74. No uniform standard can ever be laid down for guidance, yet we deem it appropriate to enumerate some instances of human behavior which may be relevant in dealing with the cases of ‘mental cruelty’. The instances indicated in the succeeding paragraphs are only illustrative and not exhaustive.
(i) On consideration of complete matrimonial life of the parties, acute mental pain, agony and suffering as would not make possible for the parties to live with each other could come within the broad parameters of mental cruelty.
(ii) On comprehensive appraisal of the entire matrimonial life of the parties, it becomes abundantly clear that situation is such that the wronged party cannot reasonably be asked to put up with such conduct and continue to live with other party.
(iii) Mere coldness or lack of affection cannot amount to cruelty, frequent rudeness of language, petulance of manner, indifference and neglect may reach such a degree that it makes the married life for the other spouse absolutely intolerable.
(iv) Mental cruelty is a state of mind. The feeling of deep anguish, disappointment, frustration in one spouse caused by the conduct of other for a long time may lead to mental cruelty.
(v) A sustained course of abusive and humiliating treatment calculated to torture, discommode or render miserable life of the spouse.
(vi) Sustained unjustifiable conduct and behavior of one spouse actually affecting physical and mental health of the other spouse. The treatment complained of and the resultant danger or apprehension must be very grave, substantial and weighty.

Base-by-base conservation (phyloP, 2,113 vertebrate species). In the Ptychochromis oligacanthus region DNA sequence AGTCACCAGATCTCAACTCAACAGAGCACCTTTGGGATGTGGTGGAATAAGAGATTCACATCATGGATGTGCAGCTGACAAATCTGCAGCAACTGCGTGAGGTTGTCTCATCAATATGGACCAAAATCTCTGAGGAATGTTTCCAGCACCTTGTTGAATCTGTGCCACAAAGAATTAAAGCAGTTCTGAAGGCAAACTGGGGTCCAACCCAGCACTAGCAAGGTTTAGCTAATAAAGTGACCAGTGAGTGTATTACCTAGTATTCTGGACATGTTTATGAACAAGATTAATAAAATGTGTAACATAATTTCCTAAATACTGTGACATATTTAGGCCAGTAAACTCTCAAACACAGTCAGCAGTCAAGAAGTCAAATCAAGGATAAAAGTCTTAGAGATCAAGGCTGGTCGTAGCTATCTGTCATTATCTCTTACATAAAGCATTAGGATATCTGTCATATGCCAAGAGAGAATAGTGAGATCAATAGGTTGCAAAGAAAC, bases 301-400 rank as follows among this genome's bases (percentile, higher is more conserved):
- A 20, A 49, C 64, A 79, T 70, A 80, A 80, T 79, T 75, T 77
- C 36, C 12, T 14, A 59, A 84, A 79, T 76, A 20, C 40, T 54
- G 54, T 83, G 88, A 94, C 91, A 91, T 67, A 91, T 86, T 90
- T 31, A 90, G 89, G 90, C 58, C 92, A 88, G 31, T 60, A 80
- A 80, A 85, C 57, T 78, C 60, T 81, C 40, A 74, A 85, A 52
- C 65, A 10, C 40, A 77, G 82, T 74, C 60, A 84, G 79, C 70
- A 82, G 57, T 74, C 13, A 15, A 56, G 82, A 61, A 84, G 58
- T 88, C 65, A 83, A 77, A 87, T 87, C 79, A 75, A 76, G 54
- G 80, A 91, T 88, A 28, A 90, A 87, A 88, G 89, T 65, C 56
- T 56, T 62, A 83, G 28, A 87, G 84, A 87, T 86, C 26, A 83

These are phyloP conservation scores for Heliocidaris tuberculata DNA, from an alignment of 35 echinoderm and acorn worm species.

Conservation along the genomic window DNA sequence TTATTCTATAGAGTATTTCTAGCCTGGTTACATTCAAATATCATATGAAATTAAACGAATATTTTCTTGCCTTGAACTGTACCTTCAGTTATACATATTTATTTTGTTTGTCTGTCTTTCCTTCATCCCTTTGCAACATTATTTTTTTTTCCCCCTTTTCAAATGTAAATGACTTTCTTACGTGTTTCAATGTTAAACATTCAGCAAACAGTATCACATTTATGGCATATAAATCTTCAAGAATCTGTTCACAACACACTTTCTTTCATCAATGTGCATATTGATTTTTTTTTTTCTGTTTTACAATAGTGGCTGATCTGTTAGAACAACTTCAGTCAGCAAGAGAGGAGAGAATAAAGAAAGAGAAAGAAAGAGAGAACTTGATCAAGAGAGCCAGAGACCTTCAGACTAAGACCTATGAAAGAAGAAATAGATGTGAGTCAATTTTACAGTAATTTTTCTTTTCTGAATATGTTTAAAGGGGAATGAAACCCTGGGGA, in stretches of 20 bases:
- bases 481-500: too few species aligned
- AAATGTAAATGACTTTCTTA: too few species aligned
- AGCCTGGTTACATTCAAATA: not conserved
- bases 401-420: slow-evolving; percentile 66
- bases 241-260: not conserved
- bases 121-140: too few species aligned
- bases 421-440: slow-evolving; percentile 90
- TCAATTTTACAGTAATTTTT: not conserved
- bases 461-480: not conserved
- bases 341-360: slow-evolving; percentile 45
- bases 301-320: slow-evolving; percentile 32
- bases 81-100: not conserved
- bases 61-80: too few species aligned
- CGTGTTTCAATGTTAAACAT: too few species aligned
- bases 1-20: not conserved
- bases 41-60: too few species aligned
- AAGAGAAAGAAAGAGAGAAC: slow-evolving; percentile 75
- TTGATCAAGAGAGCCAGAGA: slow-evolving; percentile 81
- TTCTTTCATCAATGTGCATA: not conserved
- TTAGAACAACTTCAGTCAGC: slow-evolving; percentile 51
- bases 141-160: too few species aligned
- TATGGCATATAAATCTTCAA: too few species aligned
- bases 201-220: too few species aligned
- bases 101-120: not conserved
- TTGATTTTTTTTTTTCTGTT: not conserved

(vii) Sustained reprehensible conduct, studied neglect, indifference or total departure from the normal standard of conjugal kindness causing injury to mental health or deriving sadistic pleasure can also amount to mental cruelty.
(viii) The conduct must be much more than jealousy, selfishness, possessiveness, which causes unhappiness and dissatisfaction and emotional upset may not be a ground for grant of divorce on the ground of mental cruelty.
(ix) Mere trivial irritations, quarrels, normal wear and tear of the married life which happens in day to day life would not be adequate for grant of divorce on the ground of mental cruelty.
(x) The married life should be reviewed as a whole and a few isolated instances over a period of years will not amount to cruelty. The ill-conduct must be persistent for a fairly lengthy period, where the relationship has deteriorated to an extent that because of the acts and behavior of a spouse, the wronged party finds it extremely difficult to live with the other party any longer, may amount to mental cruelty.
(xi) If a husband submits himself for an operation of sterilization without medical reasons and without the consent or knowledge of his wife and similarly if the wife undergoes vasectomy or abortion without medical reason or without the consent or knowledge of her husband, such an act of the spouse may lead to mental cruelty.
(xii) Unilateral decision of refusal to have intercourse for considerable period without there being any physical incapacity or valid reason may amount to mental cruelty.
(xiii) Unilateral decision of either husband or wife after marriage not to have child from the marriage may amount to cruelty.